Growing Oak Trees


The oak tree (Quercus) has served the earth well throughout the ages, providing food, warmth and shelter. There are over 600 species of oak, grown all over the planet, with several species harvested for wood. Growing your own oak trees from the seeds, or acorns, of the tree is easy. Collect acorns in the early fall by picking them from the tree or knocking them down with a long pole.

Step 1

Remove the caps from the acorns by twisting them off.

Step 2

Mix together the bleach and the water in a large bucket. Place the acorns in the solution and allow them to soak for five minutes. Discard any acorns that float to the top of the solution, drain the rest and spread them out on newspapers to dry.

Step 3

Place the acorns in the plastic bag, seal it, and place it in the refrigerator. Allow the acorns to remain for one month. Check the acorns periodically for signs of mold. Rinse the mold, allow the acorns to dry and place them back in the bag. If any of the acorns appear to be sprouting, remove them and plant them immediately.

Step 4

Prepare a sunny area of the yard for planting. Remove all turf and weeds. Dig into the soil to a depth of 5 inches and turn it, either with the shovel or a gardening fork. Crush any pieces of soil larger than your fist. Level the area with the rake.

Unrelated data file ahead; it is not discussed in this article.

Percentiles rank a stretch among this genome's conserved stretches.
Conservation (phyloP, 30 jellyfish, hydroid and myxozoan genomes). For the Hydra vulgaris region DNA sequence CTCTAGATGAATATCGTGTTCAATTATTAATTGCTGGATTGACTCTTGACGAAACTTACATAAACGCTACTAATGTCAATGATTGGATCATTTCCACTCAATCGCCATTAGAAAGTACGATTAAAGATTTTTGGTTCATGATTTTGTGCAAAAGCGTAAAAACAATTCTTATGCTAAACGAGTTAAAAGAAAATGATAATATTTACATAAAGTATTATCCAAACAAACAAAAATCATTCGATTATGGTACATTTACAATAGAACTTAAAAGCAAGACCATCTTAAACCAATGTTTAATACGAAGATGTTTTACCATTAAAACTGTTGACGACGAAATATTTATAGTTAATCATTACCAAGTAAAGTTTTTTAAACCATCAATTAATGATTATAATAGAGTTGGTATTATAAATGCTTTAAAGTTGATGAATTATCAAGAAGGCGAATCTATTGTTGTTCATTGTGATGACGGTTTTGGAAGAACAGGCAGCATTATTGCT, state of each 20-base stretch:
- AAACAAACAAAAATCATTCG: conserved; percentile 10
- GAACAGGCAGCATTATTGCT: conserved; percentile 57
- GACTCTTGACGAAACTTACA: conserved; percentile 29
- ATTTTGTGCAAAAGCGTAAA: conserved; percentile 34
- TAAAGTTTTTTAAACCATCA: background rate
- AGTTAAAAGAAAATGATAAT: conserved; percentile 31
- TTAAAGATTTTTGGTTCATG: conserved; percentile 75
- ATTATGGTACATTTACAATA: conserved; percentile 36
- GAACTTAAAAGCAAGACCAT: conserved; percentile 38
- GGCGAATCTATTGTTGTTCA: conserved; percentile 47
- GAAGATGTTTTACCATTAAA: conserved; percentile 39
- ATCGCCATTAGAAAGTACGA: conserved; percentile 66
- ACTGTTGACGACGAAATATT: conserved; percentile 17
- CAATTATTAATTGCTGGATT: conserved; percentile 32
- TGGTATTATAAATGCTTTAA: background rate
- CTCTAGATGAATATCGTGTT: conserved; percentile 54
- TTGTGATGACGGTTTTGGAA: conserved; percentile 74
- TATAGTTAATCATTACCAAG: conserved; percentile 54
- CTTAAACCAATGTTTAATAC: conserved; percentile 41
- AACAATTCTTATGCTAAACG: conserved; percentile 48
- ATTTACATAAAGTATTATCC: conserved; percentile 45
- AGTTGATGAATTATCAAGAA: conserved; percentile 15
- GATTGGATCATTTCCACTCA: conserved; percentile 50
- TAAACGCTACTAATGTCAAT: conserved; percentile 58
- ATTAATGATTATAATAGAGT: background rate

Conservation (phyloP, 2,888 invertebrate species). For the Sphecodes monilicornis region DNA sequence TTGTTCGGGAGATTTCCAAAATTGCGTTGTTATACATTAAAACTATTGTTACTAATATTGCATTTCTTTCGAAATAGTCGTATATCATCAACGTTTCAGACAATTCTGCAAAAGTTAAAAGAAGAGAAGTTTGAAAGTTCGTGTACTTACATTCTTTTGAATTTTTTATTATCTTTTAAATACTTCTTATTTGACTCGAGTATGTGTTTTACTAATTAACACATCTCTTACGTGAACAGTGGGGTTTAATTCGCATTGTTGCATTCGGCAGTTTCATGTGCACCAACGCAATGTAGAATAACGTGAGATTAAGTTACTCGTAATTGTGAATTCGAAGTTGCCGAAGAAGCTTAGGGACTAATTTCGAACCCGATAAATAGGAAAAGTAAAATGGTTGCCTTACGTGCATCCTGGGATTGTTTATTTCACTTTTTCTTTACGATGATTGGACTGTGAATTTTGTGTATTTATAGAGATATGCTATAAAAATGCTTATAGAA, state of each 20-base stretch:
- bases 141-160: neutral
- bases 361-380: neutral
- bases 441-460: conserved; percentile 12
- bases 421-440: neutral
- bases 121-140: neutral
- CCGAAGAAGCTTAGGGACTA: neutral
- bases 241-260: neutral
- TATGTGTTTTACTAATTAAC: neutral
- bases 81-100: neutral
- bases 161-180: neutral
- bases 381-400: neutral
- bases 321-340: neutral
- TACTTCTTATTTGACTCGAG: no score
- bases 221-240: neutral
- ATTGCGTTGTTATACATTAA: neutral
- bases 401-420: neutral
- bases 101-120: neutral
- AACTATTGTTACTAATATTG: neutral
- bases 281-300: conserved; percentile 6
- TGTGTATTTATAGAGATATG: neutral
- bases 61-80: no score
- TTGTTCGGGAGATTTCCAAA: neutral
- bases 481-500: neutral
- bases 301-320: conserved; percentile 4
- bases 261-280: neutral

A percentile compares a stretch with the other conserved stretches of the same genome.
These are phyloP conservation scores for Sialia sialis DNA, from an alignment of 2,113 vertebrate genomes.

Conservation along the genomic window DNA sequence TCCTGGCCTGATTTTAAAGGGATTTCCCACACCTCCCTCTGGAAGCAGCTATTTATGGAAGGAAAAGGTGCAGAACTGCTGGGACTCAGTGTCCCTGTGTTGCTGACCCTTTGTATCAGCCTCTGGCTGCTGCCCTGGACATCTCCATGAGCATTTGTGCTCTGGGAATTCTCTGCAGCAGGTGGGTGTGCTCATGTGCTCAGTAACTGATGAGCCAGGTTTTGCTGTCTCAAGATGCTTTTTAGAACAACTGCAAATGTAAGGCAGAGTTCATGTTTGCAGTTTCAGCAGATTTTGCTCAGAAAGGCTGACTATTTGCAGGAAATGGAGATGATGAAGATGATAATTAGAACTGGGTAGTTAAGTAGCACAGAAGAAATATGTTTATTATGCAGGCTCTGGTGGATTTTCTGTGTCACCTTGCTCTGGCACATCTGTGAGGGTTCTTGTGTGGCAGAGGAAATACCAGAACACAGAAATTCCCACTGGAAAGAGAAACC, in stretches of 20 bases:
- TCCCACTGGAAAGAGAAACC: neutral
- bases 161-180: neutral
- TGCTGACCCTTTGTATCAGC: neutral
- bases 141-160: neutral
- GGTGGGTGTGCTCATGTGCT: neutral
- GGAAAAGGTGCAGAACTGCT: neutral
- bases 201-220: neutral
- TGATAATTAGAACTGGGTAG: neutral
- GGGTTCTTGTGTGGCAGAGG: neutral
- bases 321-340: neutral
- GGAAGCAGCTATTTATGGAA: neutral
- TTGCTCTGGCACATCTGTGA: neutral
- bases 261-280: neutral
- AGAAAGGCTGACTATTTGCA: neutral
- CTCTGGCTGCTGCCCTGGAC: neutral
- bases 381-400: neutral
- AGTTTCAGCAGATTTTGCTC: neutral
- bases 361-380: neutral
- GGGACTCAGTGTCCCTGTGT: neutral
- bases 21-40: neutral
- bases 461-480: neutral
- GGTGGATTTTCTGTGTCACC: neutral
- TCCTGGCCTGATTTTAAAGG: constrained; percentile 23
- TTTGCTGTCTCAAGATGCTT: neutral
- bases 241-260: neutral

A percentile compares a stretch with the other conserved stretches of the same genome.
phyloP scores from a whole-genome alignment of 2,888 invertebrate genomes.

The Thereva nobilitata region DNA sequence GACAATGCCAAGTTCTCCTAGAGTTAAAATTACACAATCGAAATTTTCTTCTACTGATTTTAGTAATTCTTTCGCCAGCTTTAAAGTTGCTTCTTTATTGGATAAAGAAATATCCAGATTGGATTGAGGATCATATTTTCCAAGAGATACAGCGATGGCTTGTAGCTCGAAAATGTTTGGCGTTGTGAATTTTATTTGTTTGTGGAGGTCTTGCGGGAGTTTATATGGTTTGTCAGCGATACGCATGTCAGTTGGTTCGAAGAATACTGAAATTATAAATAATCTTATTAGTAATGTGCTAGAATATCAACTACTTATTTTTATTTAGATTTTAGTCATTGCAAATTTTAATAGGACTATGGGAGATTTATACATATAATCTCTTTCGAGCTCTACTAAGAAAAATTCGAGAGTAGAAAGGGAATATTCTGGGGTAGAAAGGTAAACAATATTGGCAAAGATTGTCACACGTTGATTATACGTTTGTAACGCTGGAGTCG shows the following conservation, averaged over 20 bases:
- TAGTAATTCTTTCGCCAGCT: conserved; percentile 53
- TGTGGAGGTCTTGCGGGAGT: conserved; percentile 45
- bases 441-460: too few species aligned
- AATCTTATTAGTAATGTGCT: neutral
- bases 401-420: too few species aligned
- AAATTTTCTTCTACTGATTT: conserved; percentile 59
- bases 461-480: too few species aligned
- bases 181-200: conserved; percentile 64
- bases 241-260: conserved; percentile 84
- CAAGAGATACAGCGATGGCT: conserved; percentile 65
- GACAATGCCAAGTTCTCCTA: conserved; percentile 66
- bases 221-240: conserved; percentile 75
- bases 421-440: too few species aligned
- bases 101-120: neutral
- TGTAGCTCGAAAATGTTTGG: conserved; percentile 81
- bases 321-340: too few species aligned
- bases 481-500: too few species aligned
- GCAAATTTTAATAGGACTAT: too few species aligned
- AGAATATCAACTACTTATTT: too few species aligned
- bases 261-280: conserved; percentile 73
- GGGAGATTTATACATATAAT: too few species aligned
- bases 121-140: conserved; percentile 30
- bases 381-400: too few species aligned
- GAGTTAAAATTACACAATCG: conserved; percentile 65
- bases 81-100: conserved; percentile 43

Step 5

Dig a 1-inch hole in the soil for each acorn that you will be planting. Place the acorn on its side in the hole and cover it with soil, tamping the soil firmly. If the acorn has germinated, place the sprouted end pointing down into the hole.

Step 6

Water the area until the water begins to puddle. Give the baby oak trees three to four gallons of water twice during their first two summers. If the weather is exceptionally dry you may consider an extra watering.

Step 7

Pour the mulch onto the planting area and spread it in a circle, 2 feet in radius, around the seedling when it sprouts. Do not allow the mulch to touch the new plant.

Step 8

Protect the acorn from predators by building a cage around it. Doug McCreary, natural resources specialist with the University of California, suggests forming pieces of aluminum screen (18 by 18 inches) into cylinders, folding the cylinders closed at the top and then stapling the cylinders to a stake. Drive the stake into the ground over the area where the acorn is planted.

Things You'll Need

  • 1/2 cup household bleach
  • 1 gallon of water
  • Large bucket
  • Large zip-lock-type bag
  • Shovel
  • Gardening fork
  • Rake
  • Mulch
  • Aluminum screen
  • Staple gun
  • Wooden stake


  • City of Los Angeles: Oak Tree Care
  • "The Gardener's Guide to Planting and Growing Trees;" Michael Buffin; 2007
Keywords: how to grow oak trees, planting acorns, grow an oak tree from an acorn

About this Author

Victoria Hunter, a former broadcaster and real estate agent, has provided audio and written services to both small businesses and large corporations, worldwide. Hunter is a freelance writer specializing in the real estate industry. She devotes her spare time to her other passions: gardening and cooking. Hunter holds a Bachelor of Arts in English/creative writing.